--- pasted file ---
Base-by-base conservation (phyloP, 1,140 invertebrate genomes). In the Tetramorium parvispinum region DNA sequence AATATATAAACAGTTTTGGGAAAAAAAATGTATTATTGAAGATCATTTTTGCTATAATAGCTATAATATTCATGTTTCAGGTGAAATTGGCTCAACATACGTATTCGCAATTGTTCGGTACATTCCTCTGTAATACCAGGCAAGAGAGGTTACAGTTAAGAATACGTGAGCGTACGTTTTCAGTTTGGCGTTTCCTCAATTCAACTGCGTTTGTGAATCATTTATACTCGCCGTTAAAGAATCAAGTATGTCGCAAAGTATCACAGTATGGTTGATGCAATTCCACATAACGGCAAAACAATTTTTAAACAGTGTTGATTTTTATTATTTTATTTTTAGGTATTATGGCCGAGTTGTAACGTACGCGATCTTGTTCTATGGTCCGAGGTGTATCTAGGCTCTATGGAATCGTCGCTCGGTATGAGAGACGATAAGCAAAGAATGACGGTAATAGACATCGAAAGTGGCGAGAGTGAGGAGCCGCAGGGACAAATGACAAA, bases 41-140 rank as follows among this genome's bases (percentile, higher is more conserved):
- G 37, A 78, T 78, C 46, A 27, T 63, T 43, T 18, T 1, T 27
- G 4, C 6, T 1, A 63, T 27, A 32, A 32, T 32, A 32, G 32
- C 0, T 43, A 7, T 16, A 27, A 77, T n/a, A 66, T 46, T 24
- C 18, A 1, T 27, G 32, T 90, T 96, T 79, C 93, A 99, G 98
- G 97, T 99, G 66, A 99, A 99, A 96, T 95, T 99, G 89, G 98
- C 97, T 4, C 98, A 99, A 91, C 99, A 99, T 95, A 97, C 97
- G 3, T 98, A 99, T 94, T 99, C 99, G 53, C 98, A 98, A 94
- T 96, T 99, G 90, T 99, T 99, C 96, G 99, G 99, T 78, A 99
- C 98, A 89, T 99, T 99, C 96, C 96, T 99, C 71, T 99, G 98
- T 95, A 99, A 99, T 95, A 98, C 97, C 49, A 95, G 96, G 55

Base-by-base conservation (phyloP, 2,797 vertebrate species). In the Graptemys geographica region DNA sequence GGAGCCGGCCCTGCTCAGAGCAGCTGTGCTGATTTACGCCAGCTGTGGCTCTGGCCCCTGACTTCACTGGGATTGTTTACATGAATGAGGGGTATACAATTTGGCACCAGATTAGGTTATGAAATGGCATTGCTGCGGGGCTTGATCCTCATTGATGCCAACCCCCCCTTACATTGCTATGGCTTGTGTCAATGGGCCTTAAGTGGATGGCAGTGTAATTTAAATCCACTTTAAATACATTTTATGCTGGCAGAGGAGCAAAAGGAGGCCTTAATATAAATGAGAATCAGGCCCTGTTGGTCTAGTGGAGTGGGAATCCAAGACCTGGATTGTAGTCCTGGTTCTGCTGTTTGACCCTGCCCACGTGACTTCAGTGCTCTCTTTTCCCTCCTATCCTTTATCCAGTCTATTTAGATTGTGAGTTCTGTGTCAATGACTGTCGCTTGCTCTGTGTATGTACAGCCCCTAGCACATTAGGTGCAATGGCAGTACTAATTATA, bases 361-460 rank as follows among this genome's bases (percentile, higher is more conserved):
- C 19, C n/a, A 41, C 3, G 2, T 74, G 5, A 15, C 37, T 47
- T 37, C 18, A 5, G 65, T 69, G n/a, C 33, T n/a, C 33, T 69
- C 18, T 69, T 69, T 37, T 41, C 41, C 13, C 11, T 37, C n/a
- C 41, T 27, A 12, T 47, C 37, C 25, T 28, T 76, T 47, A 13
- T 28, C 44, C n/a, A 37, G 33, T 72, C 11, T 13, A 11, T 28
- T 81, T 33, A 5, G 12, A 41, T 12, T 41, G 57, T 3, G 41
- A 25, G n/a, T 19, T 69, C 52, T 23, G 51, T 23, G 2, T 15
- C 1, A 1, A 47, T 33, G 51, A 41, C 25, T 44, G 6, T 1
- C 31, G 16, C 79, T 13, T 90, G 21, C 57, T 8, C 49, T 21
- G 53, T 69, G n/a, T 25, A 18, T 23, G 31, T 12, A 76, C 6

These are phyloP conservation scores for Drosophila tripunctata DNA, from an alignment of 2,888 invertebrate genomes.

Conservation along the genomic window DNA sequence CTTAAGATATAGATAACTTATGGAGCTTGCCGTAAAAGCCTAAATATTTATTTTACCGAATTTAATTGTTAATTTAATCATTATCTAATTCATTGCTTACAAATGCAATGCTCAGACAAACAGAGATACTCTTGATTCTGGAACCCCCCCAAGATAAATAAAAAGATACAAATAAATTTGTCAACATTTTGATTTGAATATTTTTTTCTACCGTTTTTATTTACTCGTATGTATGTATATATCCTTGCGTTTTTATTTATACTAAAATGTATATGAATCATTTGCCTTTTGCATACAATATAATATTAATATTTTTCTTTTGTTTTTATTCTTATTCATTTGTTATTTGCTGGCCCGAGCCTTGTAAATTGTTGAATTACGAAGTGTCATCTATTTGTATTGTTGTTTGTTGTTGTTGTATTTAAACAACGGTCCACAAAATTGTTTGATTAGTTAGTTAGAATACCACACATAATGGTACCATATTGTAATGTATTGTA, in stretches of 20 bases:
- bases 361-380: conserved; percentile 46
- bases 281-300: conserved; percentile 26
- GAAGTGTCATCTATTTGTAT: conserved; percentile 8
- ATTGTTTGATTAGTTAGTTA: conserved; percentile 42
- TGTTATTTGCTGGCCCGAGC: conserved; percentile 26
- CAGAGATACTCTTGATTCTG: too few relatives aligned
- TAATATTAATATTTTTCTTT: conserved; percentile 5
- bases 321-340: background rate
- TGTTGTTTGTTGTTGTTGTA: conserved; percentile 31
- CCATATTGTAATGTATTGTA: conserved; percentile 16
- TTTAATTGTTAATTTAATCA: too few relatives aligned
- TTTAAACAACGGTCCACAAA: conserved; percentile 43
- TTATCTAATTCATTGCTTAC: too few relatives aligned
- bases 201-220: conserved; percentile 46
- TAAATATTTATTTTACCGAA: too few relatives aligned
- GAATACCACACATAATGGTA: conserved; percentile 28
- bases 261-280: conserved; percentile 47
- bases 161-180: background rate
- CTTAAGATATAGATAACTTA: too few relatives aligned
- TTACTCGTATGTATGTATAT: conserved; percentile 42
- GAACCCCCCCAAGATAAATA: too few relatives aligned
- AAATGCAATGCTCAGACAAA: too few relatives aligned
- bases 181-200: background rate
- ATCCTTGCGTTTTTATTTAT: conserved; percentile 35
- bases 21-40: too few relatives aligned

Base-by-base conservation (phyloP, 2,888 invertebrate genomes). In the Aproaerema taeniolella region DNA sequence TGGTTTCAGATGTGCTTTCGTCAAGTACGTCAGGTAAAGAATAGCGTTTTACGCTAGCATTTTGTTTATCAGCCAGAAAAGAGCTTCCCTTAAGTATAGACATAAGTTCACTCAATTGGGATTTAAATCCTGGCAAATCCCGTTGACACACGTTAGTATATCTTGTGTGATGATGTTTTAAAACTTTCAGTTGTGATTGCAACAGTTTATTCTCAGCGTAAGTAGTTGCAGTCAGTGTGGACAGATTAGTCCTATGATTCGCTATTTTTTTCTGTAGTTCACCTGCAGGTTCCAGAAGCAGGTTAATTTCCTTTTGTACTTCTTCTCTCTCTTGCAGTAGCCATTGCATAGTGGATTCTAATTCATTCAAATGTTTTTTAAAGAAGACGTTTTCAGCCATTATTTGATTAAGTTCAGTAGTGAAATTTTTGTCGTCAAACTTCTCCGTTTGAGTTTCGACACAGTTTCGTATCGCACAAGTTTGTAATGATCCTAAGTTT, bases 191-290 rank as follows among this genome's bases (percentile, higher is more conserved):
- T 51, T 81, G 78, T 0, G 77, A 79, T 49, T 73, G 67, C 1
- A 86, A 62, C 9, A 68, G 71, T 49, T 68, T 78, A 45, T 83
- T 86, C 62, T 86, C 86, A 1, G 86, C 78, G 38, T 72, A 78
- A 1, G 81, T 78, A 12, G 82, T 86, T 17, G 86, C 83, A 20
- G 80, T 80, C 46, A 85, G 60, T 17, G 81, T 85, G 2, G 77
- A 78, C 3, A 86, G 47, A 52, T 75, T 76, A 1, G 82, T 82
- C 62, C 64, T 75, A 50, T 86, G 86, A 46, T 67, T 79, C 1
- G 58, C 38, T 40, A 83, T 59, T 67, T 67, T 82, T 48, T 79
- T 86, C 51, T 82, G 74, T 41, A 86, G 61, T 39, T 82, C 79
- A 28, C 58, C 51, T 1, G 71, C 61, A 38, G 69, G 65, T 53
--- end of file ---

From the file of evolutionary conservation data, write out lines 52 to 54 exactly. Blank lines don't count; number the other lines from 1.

- A 86, A 62, C 9, A 68, G 71, T 49, T 68, T 78, A 45, T 83
- T 86, C 62, T 86, C 86, A 1, G 86, C 78, G 38, T 72, A 78
- A 1, G 81, T 78, A 12, G 82, T 86, T 17, G 86, C 83, A 20